First responders and social distancing during the COVID-19 pandemic
Any type of content formally published in an academic journal, usually following a peer-review process.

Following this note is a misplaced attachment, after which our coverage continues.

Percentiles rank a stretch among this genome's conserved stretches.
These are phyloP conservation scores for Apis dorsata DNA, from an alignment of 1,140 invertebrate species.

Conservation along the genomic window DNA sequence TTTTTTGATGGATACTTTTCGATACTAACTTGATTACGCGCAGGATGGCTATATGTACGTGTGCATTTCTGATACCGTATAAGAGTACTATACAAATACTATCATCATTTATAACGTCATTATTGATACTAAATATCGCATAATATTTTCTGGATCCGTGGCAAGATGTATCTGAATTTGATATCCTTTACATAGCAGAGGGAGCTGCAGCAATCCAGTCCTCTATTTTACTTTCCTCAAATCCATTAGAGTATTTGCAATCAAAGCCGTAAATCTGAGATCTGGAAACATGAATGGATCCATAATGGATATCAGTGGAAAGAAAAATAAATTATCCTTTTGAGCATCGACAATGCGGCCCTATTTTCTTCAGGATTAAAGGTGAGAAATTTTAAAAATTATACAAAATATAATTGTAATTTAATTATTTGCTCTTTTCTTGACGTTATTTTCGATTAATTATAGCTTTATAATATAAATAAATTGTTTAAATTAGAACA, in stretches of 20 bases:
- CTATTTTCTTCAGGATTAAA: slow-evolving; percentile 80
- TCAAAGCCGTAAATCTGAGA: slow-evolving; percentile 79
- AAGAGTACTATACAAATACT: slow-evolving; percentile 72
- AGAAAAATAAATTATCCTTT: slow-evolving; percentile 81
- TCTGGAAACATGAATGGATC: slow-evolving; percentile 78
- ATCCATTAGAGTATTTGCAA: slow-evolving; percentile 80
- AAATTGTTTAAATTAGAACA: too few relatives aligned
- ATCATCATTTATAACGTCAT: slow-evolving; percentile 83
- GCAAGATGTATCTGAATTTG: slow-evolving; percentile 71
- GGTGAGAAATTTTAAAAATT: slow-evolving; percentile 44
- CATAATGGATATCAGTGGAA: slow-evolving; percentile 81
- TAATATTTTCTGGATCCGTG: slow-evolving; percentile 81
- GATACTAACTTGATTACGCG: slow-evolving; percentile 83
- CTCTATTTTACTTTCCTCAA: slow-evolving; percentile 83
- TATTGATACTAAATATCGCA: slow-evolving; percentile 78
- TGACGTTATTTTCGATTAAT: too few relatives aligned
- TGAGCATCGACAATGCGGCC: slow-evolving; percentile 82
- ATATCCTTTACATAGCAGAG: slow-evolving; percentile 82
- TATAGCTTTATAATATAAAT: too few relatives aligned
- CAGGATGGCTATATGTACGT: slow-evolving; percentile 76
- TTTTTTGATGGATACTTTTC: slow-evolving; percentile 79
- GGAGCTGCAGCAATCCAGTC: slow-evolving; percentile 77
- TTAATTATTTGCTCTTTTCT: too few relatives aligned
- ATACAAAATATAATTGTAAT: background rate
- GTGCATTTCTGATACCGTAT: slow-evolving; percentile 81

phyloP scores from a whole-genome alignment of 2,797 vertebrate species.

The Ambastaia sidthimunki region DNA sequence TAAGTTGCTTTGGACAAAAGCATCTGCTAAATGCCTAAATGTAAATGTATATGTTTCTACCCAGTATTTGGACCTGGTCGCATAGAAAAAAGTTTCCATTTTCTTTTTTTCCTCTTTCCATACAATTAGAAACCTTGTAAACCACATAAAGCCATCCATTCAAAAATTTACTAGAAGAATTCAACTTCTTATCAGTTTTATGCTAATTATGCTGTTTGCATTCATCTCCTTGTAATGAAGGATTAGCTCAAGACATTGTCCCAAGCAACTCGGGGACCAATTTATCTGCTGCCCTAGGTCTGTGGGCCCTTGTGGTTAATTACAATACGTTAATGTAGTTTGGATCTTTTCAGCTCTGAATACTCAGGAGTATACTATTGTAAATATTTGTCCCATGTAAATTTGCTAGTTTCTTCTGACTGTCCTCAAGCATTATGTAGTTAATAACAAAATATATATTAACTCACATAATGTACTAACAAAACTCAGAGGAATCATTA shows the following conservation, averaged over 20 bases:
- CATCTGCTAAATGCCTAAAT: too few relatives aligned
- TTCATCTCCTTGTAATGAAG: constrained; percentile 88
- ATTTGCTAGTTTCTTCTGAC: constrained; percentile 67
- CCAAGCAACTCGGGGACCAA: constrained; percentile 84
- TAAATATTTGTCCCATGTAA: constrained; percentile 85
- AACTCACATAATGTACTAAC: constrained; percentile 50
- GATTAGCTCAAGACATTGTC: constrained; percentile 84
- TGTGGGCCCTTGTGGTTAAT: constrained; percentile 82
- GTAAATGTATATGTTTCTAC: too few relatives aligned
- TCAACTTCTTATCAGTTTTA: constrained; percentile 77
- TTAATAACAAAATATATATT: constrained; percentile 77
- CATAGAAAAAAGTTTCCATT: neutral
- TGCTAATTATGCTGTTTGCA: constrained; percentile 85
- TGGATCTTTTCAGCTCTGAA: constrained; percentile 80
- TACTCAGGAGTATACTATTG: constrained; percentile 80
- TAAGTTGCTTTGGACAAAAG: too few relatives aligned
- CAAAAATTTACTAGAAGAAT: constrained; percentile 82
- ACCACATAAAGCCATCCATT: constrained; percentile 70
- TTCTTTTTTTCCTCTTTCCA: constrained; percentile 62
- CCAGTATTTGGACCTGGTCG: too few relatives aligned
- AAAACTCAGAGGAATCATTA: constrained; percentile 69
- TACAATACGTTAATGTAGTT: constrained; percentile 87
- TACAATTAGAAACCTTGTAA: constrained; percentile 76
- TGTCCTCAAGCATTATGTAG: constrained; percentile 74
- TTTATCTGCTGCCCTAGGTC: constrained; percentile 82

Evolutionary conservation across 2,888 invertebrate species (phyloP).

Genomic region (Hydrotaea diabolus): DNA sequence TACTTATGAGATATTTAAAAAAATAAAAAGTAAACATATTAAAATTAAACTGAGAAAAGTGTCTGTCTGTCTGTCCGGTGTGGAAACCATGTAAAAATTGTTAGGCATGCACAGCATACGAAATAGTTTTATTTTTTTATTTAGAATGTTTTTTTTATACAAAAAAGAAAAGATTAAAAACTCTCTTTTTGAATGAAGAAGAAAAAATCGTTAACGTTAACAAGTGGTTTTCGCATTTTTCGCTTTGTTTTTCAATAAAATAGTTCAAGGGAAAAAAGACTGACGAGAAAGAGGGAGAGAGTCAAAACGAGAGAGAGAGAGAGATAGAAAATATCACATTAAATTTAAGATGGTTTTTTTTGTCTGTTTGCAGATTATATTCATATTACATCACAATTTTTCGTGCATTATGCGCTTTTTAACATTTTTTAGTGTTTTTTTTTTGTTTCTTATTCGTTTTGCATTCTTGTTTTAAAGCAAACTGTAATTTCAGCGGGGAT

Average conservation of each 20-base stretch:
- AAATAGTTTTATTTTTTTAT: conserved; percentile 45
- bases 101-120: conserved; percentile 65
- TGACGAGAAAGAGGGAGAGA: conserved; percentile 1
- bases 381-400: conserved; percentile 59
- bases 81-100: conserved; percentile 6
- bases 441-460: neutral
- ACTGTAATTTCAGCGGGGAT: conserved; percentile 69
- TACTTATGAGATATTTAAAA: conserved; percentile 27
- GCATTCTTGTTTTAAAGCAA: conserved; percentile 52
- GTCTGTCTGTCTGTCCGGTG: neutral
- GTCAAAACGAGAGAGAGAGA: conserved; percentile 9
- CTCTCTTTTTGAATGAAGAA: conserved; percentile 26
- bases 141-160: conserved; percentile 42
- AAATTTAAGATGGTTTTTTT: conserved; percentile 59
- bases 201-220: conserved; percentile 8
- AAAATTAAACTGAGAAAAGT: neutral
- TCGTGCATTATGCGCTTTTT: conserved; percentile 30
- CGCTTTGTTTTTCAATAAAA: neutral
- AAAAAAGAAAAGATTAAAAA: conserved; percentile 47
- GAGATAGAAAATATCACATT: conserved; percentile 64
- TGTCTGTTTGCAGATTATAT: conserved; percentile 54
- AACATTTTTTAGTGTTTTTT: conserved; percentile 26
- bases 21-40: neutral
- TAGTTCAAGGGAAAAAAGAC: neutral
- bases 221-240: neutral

Social distancing is the practice of physically distancing (e.g., 6 feet away) from other people. Social distancing has been implemented as the primary intervention against the COVID-19 pandemic to reduce transmission of the virus between people. While this is beneficial, there are effects that could result from the lack of social interaction. This study reviewed the effects of social distancing on first responders—an at-risk population who were the most exposed to COVID-19 and suffered from increased adverse mental health outcomes as a result of their position in the first line of defense. By using a phenomenological qualitative study, 31 participants were interviewed to understand if social distancing affected their lives in any significant way. The results of this study determined that social distancing occurred within families and friends, which was difficult for a population that heavily relied and needed support during this challenging time. Additionally, social distancing occurred in the workplace and that affected first responder’s ability to work effectively in their occupation and with patients. Both these situations caused anxiety and stress in first responders. Overall, distancing may be contributing to some of the poor mental health outcomes that are currently researched in first responders during the COVID-19 pandemic.